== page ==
SIGRIST: Did she like it once it was up?

ALLATIN: Oh yeah, sure. My father liked it too then.

SIGRIST: Did you have other family in America at all or was it just your father and your mother and the brother, your uncle?

ALLATIN: That's all.

SIGRIST: That was it. You did have other people who had come here.

ALLATIN: No, just my uncle, my mother's brother.

SIGRIST: And did he have a family?

ALLATIN: He had a family. He had two boys and one girl.

SIGRIST: I see. Did they also move to Astoria?

ALLATIN: No, they still lived on Thompson Street all their lives.

SIGRIST: Oh, they still lived on Thompson Street. All right, let's talk a little bit about as you're getting older now. You had your first job at the printing press. Then what happened to you?

ALLATIN: Well...

SIGRIST: I assume your father was still doing contract work.

ALLATIN: Yeah. I gave that job up because the superintendent of the plant wouldn't give me what they called a "two-thirders card", see. Remember two-thirds in the union would, gave me at that time eighteen dollars a week and I was only making twelve. And he says, "No, you'll have to stay. You got somebody else ahead of you." So I said, "O.K.," I put on my hat and coat and walked out.

SIGRIST: I see. (Allatin laughs) So then did you get another job?

ALLATIN: Oh, I got a job right away.

SIGRIST: What did you do?

ALLATIN: Uh, I got a job in a..., what the devil was the place...

SIGRIST: Do you remember what you did?

ALLATIN: Yeah, I was running, oh shucks, I can't remember. Geez. I did clerical work.

SIGRIST: I see. This was in Astoria, also?

ALLATIN:, that was in New York. Then I moved to Astoria and worked for the Prudential Insurance Company and I had a job with them and that kept me going all the time.

SIGRIST: And how long did you work for them?

ALLATIN: Thirty one years.

SIGRIST: Oh, a long time.

ALLATIN: Yeah. (he laughs) I retired from them and I still get money from them.

SIGRIST: When did you retire from them? What year?

ALLATIN: 1953.

SIGRIST: Wow. Tell me a little bit about your personal life at that time. Were your still living with your parents?

ALLATIN: Before I, that, I was living with my parents all the time until I got married.

SIGRIST: O.K. How old were you when you married?

ALLATIN: Well, very young. I was twenty. All over a dispute with my dad.

SIGRIST: Yes, tell me about it.

ALLATIN: Ah, we got in a tussle, you know and I said, "All right" and I went out and I had this girlfriend and she was an orphan. So I said "What do you say, you want to get married?" She says," What for?" and I say "I'm getting tired of taking the guff from my father," so she said "O.K., go ahead." We went to New Jersey and got married.

SIGRIST: Really. What was her name?

ALLATIN: My wife's name was Florence.


ALLATIN: Florence White.

SIGRIST: Wow. And did you have children?

ALLATIN: Three. Two boys and a girl.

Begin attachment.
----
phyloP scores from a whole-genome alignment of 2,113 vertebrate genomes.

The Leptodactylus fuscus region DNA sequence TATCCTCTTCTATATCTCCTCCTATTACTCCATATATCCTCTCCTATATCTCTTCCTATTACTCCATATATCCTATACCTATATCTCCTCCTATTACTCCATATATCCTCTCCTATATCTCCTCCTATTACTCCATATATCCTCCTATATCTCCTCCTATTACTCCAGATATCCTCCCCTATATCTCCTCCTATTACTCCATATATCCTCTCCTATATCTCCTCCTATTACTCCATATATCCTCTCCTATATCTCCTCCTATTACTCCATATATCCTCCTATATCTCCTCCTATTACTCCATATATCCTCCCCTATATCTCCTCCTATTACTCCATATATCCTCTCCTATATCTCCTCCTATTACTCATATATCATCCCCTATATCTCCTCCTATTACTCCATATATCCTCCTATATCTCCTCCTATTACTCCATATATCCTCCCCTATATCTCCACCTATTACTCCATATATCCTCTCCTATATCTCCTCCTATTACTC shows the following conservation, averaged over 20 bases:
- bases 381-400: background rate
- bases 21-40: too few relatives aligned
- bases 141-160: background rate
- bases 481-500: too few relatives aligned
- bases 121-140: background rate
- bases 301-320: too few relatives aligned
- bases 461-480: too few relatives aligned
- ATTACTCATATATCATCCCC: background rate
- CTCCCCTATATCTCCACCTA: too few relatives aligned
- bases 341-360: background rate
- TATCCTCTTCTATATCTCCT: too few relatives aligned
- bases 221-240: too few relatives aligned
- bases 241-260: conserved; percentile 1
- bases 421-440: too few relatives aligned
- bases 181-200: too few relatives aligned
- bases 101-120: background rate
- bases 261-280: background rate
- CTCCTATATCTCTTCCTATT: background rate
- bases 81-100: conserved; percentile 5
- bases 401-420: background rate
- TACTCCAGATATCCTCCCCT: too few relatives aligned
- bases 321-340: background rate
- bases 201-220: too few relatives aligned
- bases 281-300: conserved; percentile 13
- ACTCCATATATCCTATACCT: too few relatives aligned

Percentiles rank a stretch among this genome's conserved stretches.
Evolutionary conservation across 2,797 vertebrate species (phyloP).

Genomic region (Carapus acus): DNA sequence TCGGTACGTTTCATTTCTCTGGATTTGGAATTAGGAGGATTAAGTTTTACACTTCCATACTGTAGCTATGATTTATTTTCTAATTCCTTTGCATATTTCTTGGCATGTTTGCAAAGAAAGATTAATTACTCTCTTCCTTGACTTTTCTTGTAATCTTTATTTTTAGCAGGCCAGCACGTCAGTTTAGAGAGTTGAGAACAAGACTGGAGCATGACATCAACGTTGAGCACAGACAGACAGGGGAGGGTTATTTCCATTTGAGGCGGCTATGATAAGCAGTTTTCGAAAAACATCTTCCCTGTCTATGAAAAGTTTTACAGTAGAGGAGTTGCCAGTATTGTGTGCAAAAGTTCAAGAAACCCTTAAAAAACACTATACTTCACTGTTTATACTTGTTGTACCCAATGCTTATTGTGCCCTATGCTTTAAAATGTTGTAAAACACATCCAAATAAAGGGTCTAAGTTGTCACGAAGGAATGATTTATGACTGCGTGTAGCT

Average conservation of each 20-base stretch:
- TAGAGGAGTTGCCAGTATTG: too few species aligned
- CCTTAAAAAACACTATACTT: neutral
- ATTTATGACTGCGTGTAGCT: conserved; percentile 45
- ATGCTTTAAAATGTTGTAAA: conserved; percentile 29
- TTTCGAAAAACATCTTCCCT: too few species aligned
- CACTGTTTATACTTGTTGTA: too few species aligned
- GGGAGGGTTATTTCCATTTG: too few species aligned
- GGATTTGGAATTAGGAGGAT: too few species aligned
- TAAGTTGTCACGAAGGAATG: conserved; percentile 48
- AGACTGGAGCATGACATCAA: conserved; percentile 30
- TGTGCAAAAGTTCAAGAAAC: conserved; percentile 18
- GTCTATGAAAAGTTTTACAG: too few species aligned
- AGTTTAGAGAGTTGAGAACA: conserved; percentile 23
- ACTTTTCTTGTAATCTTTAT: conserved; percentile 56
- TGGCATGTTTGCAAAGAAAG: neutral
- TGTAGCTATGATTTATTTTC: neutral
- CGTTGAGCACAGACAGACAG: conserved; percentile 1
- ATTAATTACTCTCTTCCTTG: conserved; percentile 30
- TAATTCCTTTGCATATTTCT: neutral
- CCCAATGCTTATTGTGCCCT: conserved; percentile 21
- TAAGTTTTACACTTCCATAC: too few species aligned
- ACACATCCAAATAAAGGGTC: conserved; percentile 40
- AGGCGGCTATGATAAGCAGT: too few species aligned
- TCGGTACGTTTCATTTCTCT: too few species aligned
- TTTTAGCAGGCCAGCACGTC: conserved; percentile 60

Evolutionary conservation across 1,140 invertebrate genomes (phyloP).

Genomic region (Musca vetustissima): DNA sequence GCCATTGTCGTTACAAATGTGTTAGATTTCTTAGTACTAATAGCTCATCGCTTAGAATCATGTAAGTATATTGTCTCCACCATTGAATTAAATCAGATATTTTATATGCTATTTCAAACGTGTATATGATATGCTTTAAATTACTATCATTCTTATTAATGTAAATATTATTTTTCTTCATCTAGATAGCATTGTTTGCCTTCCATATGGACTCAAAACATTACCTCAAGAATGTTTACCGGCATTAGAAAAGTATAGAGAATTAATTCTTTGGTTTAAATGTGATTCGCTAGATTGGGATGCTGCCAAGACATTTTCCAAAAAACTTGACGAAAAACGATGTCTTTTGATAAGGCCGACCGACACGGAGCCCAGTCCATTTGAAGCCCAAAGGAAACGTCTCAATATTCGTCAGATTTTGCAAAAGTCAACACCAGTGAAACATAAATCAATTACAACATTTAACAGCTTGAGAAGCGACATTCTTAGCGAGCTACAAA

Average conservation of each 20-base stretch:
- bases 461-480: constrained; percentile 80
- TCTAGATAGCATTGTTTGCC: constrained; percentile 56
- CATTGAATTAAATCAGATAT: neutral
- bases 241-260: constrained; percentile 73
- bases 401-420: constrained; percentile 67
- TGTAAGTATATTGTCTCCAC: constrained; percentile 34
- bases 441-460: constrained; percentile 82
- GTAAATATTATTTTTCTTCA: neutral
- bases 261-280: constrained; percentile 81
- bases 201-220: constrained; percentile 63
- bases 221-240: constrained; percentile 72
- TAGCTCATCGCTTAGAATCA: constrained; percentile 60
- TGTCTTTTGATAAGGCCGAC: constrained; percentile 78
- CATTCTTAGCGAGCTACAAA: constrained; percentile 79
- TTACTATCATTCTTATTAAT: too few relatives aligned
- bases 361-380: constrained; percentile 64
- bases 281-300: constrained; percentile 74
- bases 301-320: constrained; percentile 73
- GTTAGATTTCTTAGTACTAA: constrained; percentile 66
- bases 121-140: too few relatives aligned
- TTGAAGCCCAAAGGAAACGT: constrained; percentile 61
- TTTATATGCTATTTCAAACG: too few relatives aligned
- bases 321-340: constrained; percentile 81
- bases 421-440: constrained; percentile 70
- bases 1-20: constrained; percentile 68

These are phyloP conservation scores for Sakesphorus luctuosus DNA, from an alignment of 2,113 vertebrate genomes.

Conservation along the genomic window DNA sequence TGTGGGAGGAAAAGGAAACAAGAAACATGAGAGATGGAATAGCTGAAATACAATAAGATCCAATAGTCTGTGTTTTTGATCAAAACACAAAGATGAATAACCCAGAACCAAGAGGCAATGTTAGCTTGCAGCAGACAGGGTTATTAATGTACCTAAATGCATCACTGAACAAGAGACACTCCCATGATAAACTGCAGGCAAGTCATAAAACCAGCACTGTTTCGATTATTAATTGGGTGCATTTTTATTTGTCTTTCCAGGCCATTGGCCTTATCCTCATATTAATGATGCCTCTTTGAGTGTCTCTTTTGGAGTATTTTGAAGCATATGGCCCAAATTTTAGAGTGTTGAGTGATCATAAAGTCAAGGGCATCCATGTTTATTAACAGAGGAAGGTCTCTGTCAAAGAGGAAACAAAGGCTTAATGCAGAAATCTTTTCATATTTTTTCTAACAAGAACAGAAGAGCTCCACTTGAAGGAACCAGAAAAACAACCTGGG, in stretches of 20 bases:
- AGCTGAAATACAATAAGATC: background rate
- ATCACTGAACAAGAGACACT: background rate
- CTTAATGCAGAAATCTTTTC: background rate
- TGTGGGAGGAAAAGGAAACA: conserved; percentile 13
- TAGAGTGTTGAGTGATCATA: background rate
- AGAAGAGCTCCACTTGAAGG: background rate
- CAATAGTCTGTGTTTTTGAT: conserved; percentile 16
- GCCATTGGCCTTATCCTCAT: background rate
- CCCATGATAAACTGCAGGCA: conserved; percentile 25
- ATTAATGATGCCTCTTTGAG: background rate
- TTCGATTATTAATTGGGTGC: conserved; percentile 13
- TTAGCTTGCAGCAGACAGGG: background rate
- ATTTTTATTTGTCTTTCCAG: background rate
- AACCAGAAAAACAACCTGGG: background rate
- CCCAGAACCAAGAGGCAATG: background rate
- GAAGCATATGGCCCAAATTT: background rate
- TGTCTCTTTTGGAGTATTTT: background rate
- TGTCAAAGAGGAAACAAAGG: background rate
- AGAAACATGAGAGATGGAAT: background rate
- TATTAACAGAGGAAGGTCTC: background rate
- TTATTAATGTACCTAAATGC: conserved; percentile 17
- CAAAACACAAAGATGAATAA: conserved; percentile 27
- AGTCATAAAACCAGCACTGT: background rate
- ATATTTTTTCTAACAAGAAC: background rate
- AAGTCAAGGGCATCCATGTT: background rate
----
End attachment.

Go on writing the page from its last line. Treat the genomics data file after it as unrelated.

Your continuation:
SIGRIST: I see. How long were you married?

ALLATIN: Well, I lost my wife after sixty four years of marriage.

SIGRIST: Wow. A long time.


SIGRIST: Let me get back to your parents a little bit. What did they do in later years?

ALLATIN: Nothing. I supported them.

SIGRIST: I see. Did your father retire from...

ALLATIN: Well he did on and off, you know. He did odd jobs, see.

SIGRIST: Well, and, of course, by then you had two brothers and two sisters by this time...

ALLATIN: That's right.

SIGRIST: Did they all live in that same area?

ALLATIN: Yes, they did. Not like today. They didn't move away from their parents. Right around the corner.

SIGRIST: And, could you tell me a little bit about what your brothers and sisters, what they did. What did your brothers do for a living?

ALLATIN: Well, I had one brother who was an attorney and I had one brother who was a hoofer.

SIGRIST: Now was that Patrick who was the attorney, or...


SIGRIST: You said you had a brother named Patrick.

ALLATIN: Yeah, he was the attorney.


ALLATIN: And the other brother was a hoofer, a stage man.

SIGRIST: Really, wow. Where did he perform?

ALLATIN: He performed all over.

SIGRIST: Was he a vaudevillian, or did he do...


SIGRIST: Was he in vaudeville or was he on Broadway?

ALLATIN: Vaudeville.

SIGRIST: I see. That's interesting. Are you musical at all or were your parents musical?

ALLATIN: No, I was. I used to sing a lot when I was young now I don't sing anymore. I can't use it.

SIGRIST: Did you take voice lessons and everything?

ALLATIN: No, I never did.

SIGRIST: Did you play the piano?

ALLATIN: No. My fingers are too short. I can't stretch, right.

SIGRIST: Did your parents...

ALLATIN: No, they never had, they never did.

SIGRIST: Were your parents artistic in any way? Did your mother paint, for instance or, you said she was a good cook, I...

ALLATIN: She was a good cook, yes.

SIGRIST: Was she good with a needle? Could she sew?

ALLATIN: She was good with a needle.

SIGRIST: I see. You worked for Prudential for 31 years and then you retired.